4. What’s your draft? I’m not a beer drinker now, but I used to be, and I remember asking what beers the restaurants had on draft. But that’s not a sailor inquiry. Well, actually it is, but I digress. What I mean is that, on boats, “how much we draw” and the “amount of our draft” refers to the same fact: the depth of our boat from the waterline to the bottom of our keel. This is the minimum amount of water we need (plus a foot more for good luck and easy breathing) in order to not run aground. Belle Bateau draws 5’6” — that is doable down the ICW as long as we are very careful (see 90% of our posts). Draft is also a concern on the Chesapeake, so the ICW doesn’t have a monopoly on caution. In fact, most anywhere we want to go, including the Bahamas, draft is something to seriously consider. Hmmm, do you have Blue Moon on draft?

    A better view of Belle Bateau's draft, from waterline to the bottom of the keel.
    A better view of Belle Bateau’s draft, from waterline to the bottom of the keel. She was last “hauled out” in Baltimore in mid-October.
  5. Traffic at 7:00. It’s been two months since we were concerned about traffic jams during rush hours on the messed up highways in the Baltimore/Washington metro area. So when the person at the helm hears “traffic at 7:00,” it means that another boat (usually a fast powerboat) is approaching from over the left shoulder. We use time analogies throughout each day. The bow of the boat (the front pointy part) is noon, and the stern (the center back) is 6:00. The rest of the times follow as we all learned in first grade. We say “dolphins at 2:00” or “shrimp boat at 11:30” or “big huge mega tug and barge bearing down at 7:00.” Knowing how to tell time the good ole fashion way is a safety feature on boats!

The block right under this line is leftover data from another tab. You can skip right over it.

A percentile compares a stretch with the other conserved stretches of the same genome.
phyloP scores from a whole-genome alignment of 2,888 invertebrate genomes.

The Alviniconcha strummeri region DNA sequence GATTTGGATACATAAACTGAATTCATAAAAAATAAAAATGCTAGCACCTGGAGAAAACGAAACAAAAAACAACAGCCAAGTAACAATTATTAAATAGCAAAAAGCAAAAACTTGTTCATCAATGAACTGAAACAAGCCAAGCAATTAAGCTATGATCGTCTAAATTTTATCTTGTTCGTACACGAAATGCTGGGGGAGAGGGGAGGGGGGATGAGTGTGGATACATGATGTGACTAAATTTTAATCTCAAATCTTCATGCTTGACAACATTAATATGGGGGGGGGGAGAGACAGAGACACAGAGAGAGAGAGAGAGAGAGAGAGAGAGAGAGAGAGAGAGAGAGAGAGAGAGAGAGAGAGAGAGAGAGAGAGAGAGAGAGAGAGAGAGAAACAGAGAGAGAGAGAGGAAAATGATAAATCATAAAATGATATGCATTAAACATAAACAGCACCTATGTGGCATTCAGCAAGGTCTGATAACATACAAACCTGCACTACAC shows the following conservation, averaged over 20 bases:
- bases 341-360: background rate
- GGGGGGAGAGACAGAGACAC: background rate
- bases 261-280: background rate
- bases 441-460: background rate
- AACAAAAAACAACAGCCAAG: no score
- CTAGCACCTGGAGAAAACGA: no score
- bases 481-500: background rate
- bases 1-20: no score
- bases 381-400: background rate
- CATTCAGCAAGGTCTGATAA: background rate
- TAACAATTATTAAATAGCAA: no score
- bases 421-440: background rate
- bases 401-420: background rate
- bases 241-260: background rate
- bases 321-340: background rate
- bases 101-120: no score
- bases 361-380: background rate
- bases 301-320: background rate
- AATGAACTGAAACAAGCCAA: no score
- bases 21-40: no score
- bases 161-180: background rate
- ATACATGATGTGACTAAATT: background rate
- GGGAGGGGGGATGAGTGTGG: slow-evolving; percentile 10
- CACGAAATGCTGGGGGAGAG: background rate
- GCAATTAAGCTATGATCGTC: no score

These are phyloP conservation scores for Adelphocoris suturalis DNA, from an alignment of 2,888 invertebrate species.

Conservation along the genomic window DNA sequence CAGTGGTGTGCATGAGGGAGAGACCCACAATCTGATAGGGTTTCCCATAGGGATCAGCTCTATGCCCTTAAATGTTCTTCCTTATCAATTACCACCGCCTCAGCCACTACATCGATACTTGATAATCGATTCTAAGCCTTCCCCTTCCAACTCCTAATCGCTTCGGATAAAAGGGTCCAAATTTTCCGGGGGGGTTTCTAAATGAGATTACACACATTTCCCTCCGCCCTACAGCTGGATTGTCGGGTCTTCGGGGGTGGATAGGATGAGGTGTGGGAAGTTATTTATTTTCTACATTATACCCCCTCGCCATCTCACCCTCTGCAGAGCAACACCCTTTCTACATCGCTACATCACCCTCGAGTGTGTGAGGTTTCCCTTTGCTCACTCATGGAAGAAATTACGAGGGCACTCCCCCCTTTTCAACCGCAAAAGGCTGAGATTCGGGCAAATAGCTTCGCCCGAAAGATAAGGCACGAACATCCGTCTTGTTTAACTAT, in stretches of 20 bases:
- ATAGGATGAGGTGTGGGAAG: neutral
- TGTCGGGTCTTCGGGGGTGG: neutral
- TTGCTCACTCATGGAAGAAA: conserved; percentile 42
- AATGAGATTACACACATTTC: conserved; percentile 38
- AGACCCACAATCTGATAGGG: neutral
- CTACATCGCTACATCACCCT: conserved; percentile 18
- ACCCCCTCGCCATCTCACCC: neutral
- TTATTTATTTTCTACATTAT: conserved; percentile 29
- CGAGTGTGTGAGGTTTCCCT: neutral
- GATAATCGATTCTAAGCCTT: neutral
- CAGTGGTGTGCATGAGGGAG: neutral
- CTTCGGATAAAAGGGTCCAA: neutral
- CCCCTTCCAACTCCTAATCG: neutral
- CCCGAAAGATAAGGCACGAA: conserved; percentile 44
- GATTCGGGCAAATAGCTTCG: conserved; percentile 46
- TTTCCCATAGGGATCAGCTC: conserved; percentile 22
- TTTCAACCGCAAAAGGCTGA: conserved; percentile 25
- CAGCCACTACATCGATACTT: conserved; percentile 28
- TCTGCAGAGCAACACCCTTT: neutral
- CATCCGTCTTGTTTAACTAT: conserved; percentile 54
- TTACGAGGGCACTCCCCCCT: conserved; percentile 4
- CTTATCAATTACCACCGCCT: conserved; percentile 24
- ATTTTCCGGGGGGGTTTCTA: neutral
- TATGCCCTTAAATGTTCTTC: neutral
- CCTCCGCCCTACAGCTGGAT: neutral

Belle Bateau on mooring ball in Fernandina Harbor. Current is opposing wind and messing with the mooring ball.
    Belle Bateau on mooring ball in Fernandina Harbor. Current is opposing wind and messing with the mooring ball, hence the side location at 9:30.
  6. How many heads do you have? Let’s face it (get it—pun—ha ha!), it would be really weird to hear someone on land ask a friend that question. But that’s a common question we get when people see the length of our sailboat. We have two heads, meaning toilets. And ours are new electric heads. Oooh la la! That means that we push a button and the flush happens easy peasy. Before Belle Bateau was refit last winter, she had manual pump flush mechanisms. I like the electric swoosh. Because if someone asks…
  7. Can I use your head? It’s quite natural to say sure, use either of our heads. And that can mean, tap into what the two of us know, or feel free to use either “his head” or “her head” as long as you only flush the smallest iota of TP with your personal business. Because as a famous Baltimore captain once posted in his head on his sailboat: “There are no plumbers at sea.”